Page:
It is because we recognise the importance of the European Union to Britain that we want it reformed in order that it may do its job better. We have long argued for a Commission that is run on merit, not on influence. We lobbied for Neil Kinnock to have responsibility for reform, and we strongly support the package of measures that he has produced, which fully confirms our confidence in him. It provides welcome steps to measure performance against targets, to improve financial management and contract procedures, and to ensure that staff are recruited and promoted on merit, not on national quotas.

Europe must also embrace economic reform to meet the challenge of competitiveness in a global age. Next month's special summit in Lisbon will be an important staging post in the process of creating in Europe a knowledge-based economy which promotes opportunities for innovation. Britain will be pressing at that summit for commitments to remove obstacles to electronic commerce, to set targets for lifelong learning, and to match the lowest world prices for access to the internet.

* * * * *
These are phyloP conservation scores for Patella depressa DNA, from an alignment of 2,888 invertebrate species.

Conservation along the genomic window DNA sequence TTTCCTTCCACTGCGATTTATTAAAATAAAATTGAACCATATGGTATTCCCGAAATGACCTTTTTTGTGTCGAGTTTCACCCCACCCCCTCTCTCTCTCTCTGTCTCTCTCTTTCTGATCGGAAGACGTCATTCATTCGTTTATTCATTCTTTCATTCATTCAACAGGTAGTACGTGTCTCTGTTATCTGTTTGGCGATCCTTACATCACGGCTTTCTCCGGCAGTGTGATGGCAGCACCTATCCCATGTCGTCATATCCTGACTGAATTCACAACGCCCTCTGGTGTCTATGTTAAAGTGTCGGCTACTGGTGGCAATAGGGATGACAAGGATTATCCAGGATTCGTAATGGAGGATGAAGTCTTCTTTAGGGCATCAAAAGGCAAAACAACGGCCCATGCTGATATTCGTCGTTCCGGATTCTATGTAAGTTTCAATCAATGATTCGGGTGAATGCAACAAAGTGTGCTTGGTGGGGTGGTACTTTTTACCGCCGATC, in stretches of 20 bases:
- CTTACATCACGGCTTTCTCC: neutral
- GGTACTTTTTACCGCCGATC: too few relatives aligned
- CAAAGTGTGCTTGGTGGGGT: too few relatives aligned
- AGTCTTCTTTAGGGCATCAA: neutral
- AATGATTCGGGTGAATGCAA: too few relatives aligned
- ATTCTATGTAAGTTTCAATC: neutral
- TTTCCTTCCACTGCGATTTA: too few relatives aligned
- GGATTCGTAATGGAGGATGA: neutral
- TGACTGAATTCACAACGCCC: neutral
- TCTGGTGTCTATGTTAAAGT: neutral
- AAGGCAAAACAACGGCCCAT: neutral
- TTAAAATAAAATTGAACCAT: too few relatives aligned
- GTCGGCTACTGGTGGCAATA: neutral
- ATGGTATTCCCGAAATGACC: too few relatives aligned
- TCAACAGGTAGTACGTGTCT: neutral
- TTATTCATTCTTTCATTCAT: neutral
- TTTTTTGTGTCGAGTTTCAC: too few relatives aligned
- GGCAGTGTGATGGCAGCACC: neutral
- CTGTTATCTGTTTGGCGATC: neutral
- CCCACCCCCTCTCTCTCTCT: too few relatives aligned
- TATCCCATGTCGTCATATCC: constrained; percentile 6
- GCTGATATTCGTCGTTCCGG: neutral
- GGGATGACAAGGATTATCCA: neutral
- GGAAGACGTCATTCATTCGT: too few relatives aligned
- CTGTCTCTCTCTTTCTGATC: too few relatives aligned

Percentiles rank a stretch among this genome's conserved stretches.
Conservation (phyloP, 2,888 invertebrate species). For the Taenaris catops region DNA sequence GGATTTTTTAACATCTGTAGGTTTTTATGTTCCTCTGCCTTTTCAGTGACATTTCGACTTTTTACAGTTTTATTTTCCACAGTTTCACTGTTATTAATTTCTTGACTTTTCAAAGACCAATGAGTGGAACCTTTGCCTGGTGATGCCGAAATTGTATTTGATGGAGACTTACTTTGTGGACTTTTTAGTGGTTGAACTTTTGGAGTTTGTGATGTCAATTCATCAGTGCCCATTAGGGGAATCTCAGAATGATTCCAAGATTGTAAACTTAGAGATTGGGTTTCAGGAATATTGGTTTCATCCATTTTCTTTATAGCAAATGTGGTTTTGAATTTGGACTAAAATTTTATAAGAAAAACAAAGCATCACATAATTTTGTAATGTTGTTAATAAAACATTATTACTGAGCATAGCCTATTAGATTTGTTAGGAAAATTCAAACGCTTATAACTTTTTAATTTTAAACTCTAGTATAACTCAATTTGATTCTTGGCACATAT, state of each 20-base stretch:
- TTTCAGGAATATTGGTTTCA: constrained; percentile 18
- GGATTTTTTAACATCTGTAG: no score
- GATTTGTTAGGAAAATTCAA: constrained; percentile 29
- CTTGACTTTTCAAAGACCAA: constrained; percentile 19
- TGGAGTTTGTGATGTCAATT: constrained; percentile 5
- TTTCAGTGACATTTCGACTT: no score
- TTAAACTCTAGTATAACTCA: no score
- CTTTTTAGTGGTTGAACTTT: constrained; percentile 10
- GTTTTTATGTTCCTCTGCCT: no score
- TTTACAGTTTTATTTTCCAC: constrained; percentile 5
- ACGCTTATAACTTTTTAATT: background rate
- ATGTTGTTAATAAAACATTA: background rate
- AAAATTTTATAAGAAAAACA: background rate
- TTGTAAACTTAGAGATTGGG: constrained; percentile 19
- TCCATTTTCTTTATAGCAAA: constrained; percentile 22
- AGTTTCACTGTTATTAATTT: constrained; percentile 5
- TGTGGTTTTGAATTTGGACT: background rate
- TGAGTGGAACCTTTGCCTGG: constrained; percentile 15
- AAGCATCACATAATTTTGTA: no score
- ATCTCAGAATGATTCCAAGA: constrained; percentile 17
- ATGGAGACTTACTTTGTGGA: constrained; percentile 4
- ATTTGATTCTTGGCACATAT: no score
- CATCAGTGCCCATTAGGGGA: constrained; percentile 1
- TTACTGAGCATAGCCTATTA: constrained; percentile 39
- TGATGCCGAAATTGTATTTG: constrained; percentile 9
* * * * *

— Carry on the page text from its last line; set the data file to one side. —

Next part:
We welcome the opportunity of enlargement for institutional reform. For the United Kingdom, the most pressing of these reforms is to increase the share of our

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vote in the Council of Ministers. France, Germany and Britain contain a majority of the population of the European Union, but together have only a minority of the votes in the Council. After enlargement, they will not even be a blocking minority. We will be seeking a fairer voting system in the Council of Ministers that gives more democratic recognition to the population of Britain.